Wednesday, 1 August 2018

Pregnancy diaries || Labour and Delivery

To see more about my pregnancy journey follow this link
To read more about the reasons why I needed an induction follow this link

For obvious reasons this post contains a TMI warning (Too Much Information) if you don't want to know very personal details about my birth story please read with caution.

We both woke up at around 5:30am super hyped that today could be the day we become parents. Last minute items were packed into the car, a good solid breakfast of eggs on toast was enjoyed. Winter woollies were donned and we were in the car on our way to Waitakere Hospital by 7:30am.

We arrived at the hospital by 8:00am and they hooked me up to a CTG to monitor baby's heartbeat, movements and my contractions. Then inserted a wrist IV for those "just in case" moments. Vitals were taken and the hospital midwife was happy with the monitoring of baby's heartbeat and movements. She inspected my cervix, and told me I was only 1.5cm dilated and gave me two doses of hormone prostaglandin gel to ripen my cervix, begin my induction and bring on more contractions. I was already having contractions prior to this, they were just mild.
Shortly after, we discovered an unexpected symptom of my induction was that my body did not want to keep food down, as soon as my body started responding to the gel and getting more forceful contractions I suddenly started feeling very nauseous. Which lead to Chris running around frantically looking for something for me to hurl into and a reusable shopping bag was deemed the best option-to-hand with not a moment to spare. This reaction meant that I needed to stay attached to the monitor for longer to check on baby.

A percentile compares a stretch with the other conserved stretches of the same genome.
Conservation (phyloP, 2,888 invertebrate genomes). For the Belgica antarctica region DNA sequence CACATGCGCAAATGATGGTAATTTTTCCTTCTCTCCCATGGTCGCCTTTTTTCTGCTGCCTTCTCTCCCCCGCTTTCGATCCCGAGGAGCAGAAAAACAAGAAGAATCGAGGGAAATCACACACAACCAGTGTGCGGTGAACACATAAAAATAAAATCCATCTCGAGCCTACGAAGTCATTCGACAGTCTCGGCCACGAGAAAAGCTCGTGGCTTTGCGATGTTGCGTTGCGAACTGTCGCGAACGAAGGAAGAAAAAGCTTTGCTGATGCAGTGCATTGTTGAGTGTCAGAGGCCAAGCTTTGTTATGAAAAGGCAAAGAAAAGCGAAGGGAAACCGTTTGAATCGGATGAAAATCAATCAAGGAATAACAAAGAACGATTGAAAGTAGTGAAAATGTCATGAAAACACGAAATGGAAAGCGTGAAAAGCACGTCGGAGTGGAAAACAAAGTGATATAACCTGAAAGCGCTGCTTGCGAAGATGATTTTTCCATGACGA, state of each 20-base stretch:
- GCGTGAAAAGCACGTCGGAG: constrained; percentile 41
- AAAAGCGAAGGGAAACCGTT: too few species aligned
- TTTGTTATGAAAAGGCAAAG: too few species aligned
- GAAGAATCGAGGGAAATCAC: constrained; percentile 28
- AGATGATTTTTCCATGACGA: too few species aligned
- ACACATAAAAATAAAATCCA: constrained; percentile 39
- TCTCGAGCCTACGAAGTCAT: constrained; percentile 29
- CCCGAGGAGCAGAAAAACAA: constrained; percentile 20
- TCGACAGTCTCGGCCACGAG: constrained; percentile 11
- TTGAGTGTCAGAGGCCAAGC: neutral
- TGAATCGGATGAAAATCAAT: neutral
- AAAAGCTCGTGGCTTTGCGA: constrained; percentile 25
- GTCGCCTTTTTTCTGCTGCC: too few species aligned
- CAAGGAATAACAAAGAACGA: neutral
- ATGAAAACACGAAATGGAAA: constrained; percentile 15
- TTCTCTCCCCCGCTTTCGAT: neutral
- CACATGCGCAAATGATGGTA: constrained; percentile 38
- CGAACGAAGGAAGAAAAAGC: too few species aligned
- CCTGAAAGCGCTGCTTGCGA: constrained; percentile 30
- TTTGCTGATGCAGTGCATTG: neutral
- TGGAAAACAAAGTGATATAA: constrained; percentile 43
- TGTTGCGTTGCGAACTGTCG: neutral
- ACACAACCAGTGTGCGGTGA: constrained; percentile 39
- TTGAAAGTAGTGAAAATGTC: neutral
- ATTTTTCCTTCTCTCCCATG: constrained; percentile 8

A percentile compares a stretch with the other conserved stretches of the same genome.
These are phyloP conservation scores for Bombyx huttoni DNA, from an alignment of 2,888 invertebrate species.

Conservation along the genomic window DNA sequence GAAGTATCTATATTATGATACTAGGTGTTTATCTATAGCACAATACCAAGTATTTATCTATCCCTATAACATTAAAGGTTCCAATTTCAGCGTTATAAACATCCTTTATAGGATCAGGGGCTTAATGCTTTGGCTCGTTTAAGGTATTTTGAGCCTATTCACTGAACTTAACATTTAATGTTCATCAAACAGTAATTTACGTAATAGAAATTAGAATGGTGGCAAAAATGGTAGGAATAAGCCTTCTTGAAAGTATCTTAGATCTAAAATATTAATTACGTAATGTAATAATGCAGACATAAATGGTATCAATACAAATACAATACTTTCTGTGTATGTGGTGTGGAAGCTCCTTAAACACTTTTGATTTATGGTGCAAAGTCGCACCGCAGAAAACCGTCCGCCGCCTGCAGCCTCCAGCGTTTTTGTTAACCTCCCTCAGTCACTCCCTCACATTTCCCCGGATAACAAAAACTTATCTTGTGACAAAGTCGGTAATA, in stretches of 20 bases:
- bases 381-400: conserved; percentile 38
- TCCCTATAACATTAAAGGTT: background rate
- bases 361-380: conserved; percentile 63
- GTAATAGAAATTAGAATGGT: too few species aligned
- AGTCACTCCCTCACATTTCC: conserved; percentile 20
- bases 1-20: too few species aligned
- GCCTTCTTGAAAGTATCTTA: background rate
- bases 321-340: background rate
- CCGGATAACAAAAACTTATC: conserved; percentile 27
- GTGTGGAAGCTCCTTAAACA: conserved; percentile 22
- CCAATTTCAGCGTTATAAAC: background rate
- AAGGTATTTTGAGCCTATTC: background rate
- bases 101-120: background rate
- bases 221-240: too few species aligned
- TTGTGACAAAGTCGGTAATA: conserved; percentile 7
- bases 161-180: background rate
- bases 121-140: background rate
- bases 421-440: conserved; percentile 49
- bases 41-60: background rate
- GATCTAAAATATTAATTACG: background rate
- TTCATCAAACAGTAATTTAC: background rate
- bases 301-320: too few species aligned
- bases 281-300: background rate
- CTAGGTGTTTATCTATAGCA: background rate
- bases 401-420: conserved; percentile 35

By 10:00am I was disconnected from the monitor and allowed free roam of the hospital. We went and sat in the morning sun in the garden next to our room and took a walk around the maternity wing.
An hour and a half later contractions were certainly picking up but were still manageable.

I had a small lunch, that decided to reappear as we were walking through the hospital garden. So with little to no warning I threw up for a second time, straight into the garden, after another strong contraction. We covered it up with leaves and slunk quietly away. Sorry. After this the midwife gave me some medicine to reduce my nausea, although I did sick-up again later on after eating a few mouthfuls of banana. I guess my body just had other ideas.

After lunch my contractions were getting way worse. I was still periodically getting fetal monitoring to check baby's heartbeat and it was interesting to see the rise and fall of my ever increasing contractions. Chris found the monitoring helpful to know when I would be in pain but it sucked that I had to lay down on the bed, as that was the most uncomfortable position to be in.

I found distraction was my best ally, so as a strong contraction was coming on, I started touching my thumb to each of my fingers quickly and scratching at the coarse hospital pillows right next to my ear, as I could not get into a comfortable position and writhing was not compatible with the fetal monitoring. Adding tactile movement and loud noise was a way to distract my brain from the pain.